Thursday, April 3, 2014

Foxfire Daily: Art as a Business

A friend and I were recently having a (slightly) heated discussion about to sell or not to sell art. It got me thinking...

He made a simply stunning butterfly-wing rose trellis, which I spotted pictures of on his Facebook, and then he made a comment that he has a problem with charging people for his art. "It's a moral dilemma," he said. "...the Greek word for art is tekne. The Greeks never separated art from technology, so as I see it, whether I'm machining, welding, wood working, fitting pipe or otherwise, as long as I put love in it, it is art. The things that I make at home, I make out of love and share with love. If you want me to post pictures fine. But I don't like selling art."

I love his perspective. I love his attitude about it. He's right! We shouldn't (have to) charge money for our art... but this is the world we live in. It is unfortunate. It's a hateful thing. If I could, I'd give away every piece I make. But I can't afford that. I have to buy materials. I have my family to think of. I'm slowly building a reputation as an artist, both in the artistic community and with those who enjoy our art from the other side, customers and fans. And I respect other artists, who *need* the money their art brings them, enough to support the idea that artists should be paid for their art.

We deserve it.

Now, I have to say this... I do *not* disagree with his viewpoint, nor is this an attempt to rant or argue in response to his opinion, but as I said, it got me thinking.  And we all know, when something gets me thinking, I have to write it down. And I love finding out what other people think. I think there are a lot of things we don't think about when deciding whether or not to sell our art.

Namely, that there are other things to consider as an artist besides having a fundamental personal issue with selling art, or even whether our art is only supporting ourselves. I make gifts for Christmas or birthdays, or because I think someone needed a pick-me-up; I have donated to giveaways. I even donated to a friend's church's charity silent auction. However, on a day-to-day basis, there's also the artist/artisan/crafter community at large to think of. Gifting to friends and family is one thing. If you give away art as a rule, then someone who might have given money to another artist will come to you instead, and that other artist may have needed that purchase to pay rent, or buy food, or... well, you get the idea.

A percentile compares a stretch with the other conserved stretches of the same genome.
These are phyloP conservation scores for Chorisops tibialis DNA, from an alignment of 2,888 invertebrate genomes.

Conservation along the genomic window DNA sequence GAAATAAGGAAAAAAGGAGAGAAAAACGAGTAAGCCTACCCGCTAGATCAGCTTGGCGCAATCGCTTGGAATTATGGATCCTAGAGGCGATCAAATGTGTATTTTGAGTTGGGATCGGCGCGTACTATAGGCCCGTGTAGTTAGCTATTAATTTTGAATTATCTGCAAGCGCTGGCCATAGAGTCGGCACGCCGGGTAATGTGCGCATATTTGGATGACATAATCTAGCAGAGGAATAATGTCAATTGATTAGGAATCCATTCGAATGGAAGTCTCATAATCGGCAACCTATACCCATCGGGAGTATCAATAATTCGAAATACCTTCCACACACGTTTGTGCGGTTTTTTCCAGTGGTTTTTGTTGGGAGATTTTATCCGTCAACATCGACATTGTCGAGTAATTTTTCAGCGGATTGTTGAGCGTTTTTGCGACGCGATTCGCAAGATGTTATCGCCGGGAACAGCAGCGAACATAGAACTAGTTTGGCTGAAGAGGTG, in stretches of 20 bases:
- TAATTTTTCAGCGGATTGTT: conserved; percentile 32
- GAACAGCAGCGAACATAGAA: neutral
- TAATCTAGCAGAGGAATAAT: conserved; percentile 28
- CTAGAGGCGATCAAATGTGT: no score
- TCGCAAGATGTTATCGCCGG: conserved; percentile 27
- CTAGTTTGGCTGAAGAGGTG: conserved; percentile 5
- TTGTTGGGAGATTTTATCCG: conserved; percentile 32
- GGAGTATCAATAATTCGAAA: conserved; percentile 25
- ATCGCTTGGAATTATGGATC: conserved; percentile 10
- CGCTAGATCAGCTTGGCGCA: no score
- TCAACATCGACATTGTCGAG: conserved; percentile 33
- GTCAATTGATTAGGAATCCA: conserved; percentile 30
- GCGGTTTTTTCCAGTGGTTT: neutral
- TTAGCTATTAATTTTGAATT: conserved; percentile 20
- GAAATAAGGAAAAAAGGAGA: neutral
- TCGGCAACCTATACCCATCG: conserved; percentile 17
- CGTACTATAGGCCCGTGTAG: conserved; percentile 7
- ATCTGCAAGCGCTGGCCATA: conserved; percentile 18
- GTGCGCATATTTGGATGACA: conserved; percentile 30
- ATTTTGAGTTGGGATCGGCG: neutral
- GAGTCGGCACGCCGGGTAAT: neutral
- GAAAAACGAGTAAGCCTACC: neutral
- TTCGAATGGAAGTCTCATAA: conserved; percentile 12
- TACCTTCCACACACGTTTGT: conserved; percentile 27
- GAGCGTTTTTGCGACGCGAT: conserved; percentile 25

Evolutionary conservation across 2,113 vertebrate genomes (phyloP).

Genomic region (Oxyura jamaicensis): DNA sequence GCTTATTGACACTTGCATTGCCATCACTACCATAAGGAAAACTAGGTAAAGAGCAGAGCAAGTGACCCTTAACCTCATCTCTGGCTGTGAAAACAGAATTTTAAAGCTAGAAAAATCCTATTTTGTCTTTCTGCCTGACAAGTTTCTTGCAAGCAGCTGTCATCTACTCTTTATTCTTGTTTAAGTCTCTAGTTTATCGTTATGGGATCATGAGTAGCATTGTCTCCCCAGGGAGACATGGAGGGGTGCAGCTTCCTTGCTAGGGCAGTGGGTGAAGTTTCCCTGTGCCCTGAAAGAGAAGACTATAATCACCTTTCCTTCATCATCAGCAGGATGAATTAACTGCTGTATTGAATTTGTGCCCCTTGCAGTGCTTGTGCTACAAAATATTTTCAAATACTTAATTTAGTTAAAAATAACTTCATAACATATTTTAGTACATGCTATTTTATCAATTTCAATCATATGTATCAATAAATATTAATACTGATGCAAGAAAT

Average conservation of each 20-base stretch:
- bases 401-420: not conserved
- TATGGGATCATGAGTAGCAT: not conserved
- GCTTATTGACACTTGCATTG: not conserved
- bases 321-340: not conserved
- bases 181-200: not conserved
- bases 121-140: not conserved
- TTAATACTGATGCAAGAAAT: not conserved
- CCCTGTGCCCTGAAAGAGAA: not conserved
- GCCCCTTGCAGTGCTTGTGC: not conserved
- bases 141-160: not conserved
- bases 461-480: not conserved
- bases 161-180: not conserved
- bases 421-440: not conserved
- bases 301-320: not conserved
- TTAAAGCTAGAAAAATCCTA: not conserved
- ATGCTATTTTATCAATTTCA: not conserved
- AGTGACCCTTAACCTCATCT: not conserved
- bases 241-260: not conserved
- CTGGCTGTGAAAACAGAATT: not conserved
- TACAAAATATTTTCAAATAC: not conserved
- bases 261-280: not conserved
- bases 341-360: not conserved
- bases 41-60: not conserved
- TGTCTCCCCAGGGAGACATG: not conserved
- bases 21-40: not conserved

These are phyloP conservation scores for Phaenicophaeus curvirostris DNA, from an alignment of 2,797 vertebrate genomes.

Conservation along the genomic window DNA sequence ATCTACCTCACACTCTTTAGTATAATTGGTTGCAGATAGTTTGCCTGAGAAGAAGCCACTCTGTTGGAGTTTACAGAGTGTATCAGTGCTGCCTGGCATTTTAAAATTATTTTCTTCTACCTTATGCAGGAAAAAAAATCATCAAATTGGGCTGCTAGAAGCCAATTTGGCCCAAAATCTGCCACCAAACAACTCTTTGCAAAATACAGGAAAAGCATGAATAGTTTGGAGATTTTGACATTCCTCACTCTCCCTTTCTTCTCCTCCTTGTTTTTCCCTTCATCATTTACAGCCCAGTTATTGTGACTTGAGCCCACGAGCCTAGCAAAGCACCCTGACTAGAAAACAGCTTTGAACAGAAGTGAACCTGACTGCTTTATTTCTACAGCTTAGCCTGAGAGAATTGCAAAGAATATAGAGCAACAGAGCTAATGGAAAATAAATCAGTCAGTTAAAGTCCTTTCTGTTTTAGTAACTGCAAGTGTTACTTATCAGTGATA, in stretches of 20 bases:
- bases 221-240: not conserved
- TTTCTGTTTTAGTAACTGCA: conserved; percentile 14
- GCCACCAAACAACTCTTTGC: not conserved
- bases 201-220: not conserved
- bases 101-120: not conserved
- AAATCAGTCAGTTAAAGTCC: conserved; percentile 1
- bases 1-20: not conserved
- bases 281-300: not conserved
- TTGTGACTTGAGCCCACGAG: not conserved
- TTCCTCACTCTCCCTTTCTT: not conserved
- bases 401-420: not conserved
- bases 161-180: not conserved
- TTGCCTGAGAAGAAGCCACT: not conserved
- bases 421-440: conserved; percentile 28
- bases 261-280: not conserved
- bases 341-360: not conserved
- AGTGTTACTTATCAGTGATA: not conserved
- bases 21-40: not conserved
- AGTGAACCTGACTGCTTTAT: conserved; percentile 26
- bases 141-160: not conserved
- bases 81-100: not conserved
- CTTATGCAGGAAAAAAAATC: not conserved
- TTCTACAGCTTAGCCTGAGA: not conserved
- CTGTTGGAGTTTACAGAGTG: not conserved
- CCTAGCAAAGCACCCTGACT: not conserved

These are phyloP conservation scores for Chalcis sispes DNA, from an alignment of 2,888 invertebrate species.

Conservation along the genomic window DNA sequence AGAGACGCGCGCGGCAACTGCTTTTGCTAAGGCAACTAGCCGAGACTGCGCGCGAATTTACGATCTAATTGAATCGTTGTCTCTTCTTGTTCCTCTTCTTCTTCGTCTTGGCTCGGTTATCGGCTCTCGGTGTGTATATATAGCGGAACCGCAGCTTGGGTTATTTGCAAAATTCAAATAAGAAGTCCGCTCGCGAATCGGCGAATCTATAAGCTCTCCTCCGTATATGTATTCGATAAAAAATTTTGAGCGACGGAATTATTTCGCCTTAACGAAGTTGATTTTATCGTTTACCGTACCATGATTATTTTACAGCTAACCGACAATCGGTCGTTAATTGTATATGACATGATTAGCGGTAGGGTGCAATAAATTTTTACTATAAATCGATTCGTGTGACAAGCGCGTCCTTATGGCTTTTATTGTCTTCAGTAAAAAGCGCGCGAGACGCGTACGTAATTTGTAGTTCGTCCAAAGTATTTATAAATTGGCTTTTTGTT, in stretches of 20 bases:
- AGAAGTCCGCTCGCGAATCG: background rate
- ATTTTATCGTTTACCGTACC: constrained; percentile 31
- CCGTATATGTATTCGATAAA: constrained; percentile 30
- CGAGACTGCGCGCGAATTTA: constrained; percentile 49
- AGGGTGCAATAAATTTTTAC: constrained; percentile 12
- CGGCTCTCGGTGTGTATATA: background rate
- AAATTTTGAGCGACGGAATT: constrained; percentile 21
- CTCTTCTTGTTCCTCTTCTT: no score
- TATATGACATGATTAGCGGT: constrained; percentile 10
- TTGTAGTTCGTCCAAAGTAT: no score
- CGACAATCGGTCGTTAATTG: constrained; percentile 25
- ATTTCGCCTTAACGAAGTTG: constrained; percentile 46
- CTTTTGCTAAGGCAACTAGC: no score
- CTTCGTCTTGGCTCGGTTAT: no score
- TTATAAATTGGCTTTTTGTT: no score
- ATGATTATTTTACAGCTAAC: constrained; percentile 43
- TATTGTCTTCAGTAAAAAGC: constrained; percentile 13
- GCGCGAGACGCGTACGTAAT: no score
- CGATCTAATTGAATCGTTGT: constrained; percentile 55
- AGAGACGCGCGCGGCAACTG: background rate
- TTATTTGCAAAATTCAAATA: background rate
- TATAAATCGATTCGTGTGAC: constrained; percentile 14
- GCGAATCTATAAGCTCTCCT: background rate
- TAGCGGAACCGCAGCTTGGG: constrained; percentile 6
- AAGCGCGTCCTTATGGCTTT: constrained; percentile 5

And, there are certain fundamental rules to follow as an artist. Some are more important than others.

My #1: Always document your work. The reason? It's *your* work.
::Use the pictures to mark your progress, improve on old mistakes, and discover how to make new mistakes work for you. I have kept every sketchbook I've ever doodled in. I go back and look through them sometimes, just to see how far I've gotten. It's one way I encourage myself to keep improving.
::If you ever get commissioned, you're going to want examples of your work to show your customer.
::If you ever get employment as an artist, you need a portfolio.
::And God forbid anyone should ever steal your work. But someone else claiming your work as their own and/or making money off your work, (whether you do or not) without your permission, is illegal, immoral, and just plain hurtful to us artists. Always, always, always have dated & signed/logo-ed/watermarked pictures of your work. Always.

If you do or don't sell your art, remember that you are a representative of thousands and thousands of other artists across the globe. Many of them make a living off their art. Many of them have a day job and use the money from selling to put back into their art - materials, tools, etc. Some few are successful enough to be able to quit that day job and pour every waking minute into what they do. Many of them trade on a well-earned reputation as much as, if not more than, how attractive their art is to their customer base.

A lot of people don't think art should be a paid occupation. There is this societal stigma that we're lazy, that we're superfluous and even shallow for thinking we deserve payment for making someone's life prettier. A lot of people see artists as stuck-up hippie/hipster/high-society pricks. (Let's be honest; some of us are. Many of us are not) A lot of people don't understand how much work it is, being an artist. We put blood, sweat, and tears into our work. We put love and sorrow, grief and joy into our work. Heart and soul are etched and soaked and carved and painted and melted into every line of our work. Our works are like our children... beloved, worried over, sometimes wayward, but always make us proud when they go out into the world.

We deserve it, as much as the power line worker or forester or construction worker or farmer or any one of a thousand other professions that keep our lives liveable. Yeah, so we're not necessary for survival or even for you, as a customer, to be successful at your life... but we make things prettier, brighter, and what is so wrong with knowing what our hearts and souls are worth when plastered on your wall, or worn around your neck, or adorning your yard?

Live, Love, and Make Art
-your Artful White Fox.